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The treatment of co-morbidities in older patients with metastatic cancer

By Josephine Cashman, Juliet Wright and Alistair Ring


The purpose of the study was to determine whether older patients with metastatic cancer continue to take medications for the treatment of pre-existing co-morbidities after the diagnosis of metastatic disease. Between November 2008 and June 2009, patients over the age of 65 with metastatic cancer were interviewed. Medical records were reviewed in order to ascertain current medication use and relevant past medical history. Classes of medication of interest were prospectively defined; these were anti-hypertensives, lipid-lowering drugs, anti-platelet agents, anti-coagulants and bisphosphonates. One hundred patients were recruited, with a median age of 73.5 years (range 65-88); 52% were women. The primary cancer sites were breast, 36%; prostate, 27%; colon, 14%; other, 23%. The median performance status of the patients was 2. The median number of medications was 7 (range 1-17). Eighty-one percent of patients were found to be taking one or more of the predefined medications for treatment of a long-term co-morbidity. Overall 52% of patients had side effects attributed to these medications. Patients with metastatic cancer continue to take drugs for prevention of co-morbidities which are associated with side effects and inconvenience. The benefits of these drugs are likely to be minimal, and medication reviews should be undertaken to address their appropriateness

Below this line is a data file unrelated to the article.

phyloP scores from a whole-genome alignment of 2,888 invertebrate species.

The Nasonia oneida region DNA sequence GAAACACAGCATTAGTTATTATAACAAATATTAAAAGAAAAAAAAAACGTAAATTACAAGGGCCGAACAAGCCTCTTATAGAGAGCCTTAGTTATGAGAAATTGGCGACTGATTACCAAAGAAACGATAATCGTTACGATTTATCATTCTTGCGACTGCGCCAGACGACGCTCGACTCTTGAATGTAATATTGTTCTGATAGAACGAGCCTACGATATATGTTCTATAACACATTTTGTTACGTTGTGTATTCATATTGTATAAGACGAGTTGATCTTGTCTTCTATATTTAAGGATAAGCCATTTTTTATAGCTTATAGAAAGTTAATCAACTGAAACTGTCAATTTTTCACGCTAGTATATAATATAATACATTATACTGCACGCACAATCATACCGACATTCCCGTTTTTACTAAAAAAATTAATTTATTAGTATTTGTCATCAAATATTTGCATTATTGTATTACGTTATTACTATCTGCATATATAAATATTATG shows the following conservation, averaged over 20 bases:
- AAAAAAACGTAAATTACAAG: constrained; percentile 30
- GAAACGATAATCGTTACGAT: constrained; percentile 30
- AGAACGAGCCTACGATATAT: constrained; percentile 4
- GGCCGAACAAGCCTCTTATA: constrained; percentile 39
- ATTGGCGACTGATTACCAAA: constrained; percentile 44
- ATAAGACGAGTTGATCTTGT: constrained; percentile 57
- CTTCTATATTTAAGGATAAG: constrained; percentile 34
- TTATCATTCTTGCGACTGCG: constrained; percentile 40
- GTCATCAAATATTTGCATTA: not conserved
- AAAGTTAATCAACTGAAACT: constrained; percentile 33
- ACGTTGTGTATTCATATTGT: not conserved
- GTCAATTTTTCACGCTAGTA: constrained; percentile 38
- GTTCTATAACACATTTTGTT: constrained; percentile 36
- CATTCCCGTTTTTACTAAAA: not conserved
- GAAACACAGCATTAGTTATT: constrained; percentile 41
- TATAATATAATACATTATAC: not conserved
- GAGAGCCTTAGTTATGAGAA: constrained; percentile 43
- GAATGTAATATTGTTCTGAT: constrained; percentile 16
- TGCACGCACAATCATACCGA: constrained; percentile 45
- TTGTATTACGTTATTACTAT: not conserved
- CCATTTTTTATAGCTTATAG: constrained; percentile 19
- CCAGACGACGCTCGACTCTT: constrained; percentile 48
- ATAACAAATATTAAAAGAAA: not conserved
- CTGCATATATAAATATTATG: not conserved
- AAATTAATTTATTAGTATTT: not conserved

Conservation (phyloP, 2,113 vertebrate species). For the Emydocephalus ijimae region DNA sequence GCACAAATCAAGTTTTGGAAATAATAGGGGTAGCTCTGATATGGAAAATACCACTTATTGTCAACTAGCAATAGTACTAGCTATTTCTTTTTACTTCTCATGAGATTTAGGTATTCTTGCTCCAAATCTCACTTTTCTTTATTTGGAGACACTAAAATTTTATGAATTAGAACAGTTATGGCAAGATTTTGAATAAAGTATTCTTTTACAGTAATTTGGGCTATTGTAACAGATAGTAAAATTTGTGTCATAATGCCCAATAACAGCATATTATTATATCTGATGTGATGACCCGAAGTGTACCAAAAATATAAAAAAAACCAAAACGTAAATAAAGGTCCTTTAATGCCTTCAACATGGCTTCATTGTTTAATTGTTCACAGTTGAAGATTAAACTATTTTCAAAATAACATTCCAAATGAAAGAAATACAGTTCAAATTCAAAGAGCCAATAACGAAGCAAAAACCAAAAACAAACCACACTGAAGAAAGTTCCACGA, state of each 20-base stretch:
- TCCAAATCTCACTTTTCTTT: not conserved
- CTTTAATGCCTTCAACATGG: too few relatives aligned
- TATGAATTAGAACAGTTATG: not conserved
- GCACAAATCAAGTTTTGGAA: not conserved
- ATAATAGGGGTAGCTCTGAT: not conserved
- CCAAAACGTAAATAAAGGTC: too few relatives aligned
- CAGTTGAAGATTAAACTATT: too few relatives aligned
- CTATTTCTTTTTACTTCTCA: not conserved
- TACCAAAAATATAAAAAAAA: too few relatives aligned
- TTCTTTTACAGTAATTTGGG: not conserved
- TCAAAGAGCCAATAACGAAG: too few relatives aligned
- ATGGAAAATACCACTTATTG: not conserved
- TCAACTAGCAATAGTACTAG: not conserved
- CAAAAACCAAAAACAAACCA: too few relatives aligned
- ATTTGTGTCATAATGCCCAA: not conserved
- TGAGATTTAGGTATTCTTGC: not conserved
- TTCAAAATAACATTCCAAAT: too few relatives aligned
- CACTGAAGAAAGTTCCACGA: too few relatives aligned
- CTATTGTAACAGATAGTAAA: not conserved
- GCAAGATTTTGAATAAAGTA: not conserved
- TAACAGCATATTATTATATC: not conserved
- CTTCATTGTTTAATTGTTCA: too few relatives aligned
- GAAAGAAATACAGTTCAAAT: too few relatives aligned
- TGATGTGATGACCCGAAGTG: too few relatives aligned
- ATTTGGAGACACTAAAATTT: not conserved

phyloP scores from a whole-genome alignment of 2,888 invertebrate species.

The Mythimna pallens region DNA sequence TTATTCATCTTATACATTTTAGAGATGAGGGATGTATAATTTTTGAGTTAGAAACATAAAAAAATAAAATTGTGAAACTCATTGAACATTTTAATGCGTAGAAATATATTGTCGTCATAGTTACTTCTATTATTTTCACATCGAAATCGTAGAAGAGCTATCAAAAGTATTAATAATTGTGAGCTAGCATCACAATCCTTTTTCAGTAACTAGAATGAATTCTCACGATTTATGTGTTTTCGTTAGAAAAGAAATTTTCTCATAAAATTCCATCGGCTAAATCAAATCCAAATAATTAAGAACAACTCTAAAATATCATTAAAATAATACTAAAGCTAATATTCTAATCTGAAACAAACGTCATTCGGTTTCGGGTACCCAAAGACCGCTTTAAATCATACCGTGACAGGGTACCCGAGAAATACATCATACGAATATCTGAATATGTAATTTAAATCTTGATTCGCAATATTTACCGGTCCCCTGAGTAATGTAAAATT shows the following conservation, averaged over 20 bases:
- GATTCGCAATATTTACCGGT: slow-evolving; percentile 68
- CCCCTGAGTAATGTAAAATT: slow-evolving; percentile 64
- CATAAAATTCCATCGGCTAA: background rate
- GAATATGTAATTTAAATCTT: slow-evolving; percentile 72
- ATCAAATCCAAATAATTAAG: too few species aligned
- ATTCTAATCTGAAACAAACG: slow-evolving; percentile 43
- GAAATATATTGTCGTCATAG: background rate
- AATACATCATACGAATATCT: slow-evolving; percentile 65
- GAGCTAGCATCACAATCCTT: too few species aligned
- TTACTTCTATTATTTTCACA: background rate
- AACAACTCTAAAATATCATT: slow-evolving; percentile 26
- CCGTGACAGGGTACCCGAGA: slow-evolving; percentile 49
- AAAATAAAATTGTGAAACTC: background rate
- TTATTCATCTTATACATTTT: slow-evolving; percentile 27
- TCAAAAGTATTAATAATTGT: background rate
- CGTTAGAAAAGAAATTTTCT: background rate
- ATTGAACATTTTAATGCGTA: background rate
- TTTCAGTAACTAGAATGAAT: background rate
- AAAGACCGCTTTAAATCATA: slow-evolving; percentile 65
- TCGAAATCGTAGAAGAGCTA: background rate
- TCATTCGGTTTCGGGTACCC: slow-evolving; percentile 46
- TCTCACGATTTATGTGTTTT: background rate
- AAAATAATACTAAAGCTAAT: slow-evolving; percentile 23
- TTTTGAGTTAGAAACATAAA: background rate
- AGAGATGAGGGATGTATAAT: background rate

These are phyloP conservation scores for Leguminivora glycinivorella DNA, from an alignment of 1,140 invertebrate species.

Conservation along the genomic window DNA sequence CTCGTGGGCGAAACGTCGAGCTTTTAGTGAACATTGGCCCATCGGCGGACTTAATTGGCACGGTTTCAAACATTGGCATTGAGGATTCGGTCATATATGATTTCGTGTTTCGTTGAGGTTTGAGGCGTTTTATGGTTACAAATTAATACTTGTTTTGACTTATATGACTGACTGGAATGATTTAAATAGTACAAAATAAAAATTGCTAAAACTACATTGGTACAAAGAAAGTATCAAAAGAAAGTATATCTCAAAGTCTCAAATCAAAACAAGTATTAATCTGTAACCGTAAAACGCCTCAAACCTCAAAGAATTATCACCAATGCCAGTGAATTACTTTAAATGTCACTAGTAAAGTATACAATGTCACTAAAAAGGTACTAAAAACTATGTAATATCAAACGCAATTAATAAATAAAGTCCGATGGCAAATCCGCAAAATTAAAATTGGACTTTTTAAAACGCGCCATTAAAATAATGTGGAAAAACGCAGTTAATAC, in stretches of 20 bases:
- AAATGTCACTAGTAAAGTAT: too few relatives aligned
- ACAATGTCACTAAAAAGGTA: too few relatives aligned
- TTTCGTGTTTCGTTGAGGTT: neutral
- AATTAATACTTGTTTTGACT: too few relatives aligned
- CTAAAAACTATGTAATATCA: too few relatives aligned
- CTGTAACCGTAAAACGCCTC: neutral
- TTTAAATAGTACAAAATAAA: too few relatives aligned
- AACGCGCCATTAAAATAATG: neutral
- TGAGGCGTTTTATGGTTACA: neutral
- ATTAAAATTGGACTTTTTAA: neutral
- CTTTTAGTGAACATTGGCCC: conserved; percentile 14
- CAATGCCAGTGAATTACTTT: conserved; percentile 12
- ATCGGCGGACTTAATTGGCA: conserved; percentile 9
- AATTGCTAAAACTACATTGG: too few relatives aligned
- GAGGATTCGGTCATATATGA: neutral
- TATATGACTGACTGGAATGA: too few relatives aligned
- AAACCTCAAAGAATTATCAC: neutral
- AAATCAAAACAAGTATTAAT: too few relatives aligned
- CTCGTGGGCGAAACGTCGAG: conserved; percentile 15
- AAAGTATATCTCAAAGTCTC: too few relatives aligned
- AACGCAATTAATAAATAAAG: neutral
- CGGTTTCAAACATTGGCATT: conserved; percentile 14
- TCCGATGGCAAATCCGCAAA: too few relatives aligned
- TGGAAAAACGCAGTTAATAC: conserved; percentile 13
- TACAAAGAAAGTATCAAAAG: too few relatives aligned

Topics: RA0421, RC0254, RM0930
Publisher: Springer Verlag
Year: 2010
DOI identifier: 10.1007/s00520-010-0813-1
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